My Go Pro is used under water a lot, but doesn't need any additional housing, so less gear. Plus it has an optional attachment for snorkels, headstraps or wrist attachments. Whatever your activity, its a great addition to your travel selfie arsenal.
Your Point & Shoot or DSLR Timers Are Your Best Friend
After plenty of years of feeling inadequate behind a camera, I decided to take a photo class and buy my first grown up camera to expand my skills. It definitley gave me more confidence and technical skills.There is still plenty to learn, but having the option to use my DSLR has been freeing, and I have additional lens options like telephoto, macro, and wide angle. Ok, those may not all be selfie modes, but you can be playful with them.
Your camera's timer is your best friend with solo travel, and while you may feel weird running back and forth between your camera, it gives you additional options. Plus you can use a blue tooth remote that connects to your phone or handheld mini remote to reset your DSLR.
I recommend a tripod with your digital camera for low light and slow shutter speed options. You can still use most point and shoots for these too. Be prepared to put it into checked baggage, because several countries, Including China, Bali, Mexico & Peru will not let you take a tripod in your carry on luggage. I've had mine confiscated through security, and other times had to purchase an additional bag, and check a second bag just for tripods, go pro sticks and selfie sticks. Those aren't allowed either.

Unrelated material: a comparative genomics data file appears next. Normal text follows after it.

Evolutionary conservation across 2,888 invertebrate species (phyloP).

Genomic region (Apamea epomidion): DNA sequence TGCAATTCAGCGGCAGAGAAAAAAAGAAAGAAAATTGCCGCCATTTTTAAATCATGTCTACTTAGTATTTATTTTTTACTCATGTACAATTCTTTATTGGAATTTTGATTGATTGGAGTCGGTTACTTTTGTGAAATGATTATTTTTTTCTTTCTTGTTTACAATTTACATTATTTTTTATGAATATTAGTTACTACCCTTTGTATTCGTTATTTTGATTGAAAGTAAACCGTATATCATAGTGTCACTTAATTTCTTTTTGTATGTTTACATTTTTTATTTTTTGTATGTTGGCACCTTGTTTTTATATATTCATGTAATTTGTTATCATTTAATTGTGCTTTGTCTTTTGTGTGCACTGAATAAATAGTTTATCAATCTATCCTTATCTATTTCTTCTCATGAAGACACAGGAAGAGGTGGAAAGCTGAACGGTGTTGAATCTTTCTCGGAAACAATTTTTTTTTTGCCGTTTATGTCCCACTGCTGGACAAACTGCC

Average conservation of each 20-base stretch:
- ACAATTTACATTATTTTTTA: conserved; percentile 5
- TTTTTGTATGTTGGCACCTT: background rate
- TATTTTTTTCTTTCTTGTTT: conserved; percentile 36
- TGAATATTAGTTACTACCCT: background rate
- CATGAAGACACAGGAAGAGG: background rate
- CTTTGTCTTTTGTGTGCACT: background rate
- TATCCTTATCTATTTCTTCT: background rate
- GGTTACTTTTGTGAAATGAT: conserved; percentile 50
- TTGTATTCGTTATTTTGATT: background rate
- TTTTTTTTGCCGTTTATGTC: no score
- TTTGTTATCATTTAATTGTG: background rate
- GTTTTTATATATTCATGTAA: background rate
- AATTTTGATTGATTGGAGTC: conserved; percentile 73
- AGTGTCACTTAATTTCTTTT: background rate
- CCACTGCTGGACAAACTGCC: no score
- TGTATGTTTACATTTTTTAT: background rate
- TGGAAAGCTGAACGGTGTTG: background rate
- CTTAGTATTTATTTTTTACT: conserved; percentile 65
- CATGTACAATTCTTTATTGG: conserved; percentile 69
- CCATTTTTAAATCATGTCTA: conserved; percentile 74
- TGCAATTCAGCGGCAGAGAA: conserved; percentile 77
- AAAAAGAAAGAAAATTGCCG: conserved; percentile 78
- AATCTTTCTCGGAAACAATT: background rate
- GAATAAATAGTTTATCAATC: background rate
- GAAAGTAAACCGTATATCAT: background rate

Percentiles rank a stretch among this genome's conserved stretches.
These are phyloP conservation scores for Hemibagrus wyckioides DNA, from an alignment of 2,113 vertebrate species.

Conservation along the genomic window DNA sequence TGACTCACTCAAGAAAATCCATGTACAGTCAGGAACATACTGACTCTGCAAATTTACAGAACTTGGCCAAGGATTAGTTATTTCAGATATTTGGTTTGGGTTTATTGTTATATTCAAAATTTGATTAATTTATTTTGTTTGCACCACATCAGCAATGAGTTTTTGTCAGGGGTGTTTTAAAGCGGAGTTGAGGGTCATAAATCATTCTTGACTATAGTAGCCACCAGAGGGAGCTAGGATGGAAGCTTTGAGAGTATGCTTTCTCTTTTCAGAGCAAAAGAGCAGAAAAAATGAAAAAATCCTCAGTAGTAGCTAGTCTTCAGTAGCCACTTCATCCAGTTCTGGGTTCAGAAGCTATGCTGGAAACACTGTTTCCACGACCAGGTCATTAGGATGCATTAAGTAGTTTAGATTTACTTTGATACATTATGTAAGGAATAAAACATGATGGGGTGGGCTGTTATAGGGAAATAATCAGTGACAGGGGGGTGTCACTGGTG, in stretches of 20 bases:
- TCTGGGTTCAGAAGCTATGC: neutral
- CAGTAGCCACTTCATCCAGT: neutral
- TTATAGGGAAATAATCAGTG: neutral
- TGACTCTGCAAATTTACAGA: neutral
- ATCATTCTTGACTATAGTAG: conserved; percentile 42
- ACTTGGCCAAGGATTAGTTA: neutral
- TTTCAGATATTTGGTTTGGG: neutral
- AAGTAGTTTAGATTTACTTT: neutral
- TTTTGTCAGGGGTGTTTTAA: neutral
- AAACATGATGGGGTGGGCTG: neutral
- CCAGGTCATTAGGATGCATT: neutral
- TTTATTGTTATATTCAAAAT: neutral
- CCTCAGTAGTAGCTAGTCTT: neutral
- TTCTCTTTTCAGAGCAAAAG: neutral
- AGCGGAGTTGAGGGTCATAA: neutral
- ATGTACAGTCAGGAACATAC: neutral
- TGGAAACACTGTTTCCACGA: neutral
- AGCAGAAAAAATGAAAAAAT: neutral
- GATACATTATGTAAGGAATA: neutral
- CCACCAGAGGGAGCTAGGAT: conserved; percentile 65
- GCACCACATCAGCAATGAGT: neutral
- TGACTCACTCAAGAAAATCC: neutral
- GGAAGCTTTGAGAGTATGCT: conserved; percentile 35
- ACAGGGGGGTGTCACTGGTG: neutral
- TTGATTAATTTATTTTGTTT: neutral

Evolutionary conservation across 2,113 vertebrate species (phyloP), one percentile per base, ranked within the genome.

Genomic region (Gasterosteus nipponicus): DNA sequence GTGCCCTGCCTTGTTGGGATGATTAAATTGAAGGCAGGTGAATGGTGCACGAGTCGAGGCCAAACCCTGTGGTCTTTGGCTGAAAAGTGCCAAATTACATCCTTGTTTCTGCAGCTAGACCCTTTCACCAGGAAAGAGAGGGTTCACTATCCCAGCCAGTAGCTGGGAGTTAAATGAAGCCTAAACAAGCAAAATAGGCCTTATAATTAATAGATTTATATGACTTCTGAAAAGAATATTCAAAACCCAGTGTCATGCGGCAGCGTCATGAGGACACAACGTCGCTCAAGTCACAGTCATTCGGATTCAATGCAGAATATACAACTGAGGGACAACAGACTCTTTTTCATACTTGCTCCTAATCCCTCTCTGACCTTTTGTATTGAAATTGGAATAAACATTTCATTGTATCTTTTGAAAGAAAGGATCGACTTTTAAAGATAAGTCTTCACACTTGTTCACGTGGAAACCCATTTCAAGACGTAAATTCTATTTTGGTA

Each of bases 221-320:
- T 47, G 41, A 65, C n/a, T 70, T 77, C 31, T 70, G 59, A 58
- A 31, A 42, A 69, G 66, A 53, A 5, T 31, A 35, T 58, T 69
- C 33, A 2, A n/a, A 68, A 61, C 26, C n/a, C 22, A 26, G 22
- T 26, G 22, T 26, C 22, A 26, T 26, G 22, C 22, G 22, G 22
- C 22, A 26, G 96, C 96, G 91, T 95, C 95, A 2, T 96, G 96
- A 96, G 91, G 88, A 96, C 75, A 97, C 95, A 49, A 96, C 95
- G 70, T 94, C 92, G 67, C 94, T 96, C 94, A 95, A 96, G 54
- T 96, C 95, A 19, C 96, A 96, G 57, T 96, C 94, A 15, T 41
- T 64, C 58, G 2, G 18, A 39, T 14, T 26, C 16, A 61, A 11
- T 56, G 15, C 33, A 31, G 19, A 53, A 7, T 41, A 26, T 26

Embrace the timer, and don't forget to do a few burst mode and video captures while you're at it.
*Set Your Mood & Angle That Offers Contrast (Then Run Into Place)
*Try Different Points of View. Not My Legs, But Your Can Take Your Own
*Recreate Well Done Photos or Ones That Fit Your Personality, Brand or Story
Air Selfies, Drones, & Hover Camera Options
New technologies have created more photography and videography options for solo travelers with small drones. Warning here, check the rules of the country you are visiting on their drone laws. Some more popular countries like Nicaragua, France, and Fiji have drone bans, other bans are more predictable like Korea, Kenya, Egypt & Cuba.
Still, if you plan ahead and take care of a few details, you will be creating some of the most interesting travel photos for yourself. This is especially good if you are an active traveler who will be rafting, kayaking, hiking, or other outdoor ventures that are a bit more intense to capture. Again, practice, practice, practice. You don't need a unmanned aircraft license with a lot of hover cameras, but it doesn't hurt to be prepared.
So how do you go about jumping into air selfies for solo travel? It doesn't have to be intimidating, and options can range from a drone the size of your palm, to one with a larger travel case. Other's you can try for $40 to $1000 with the average price being $300-500. You can usually practice with your new drone at home, or find a local camera supply store that provides drone lessons.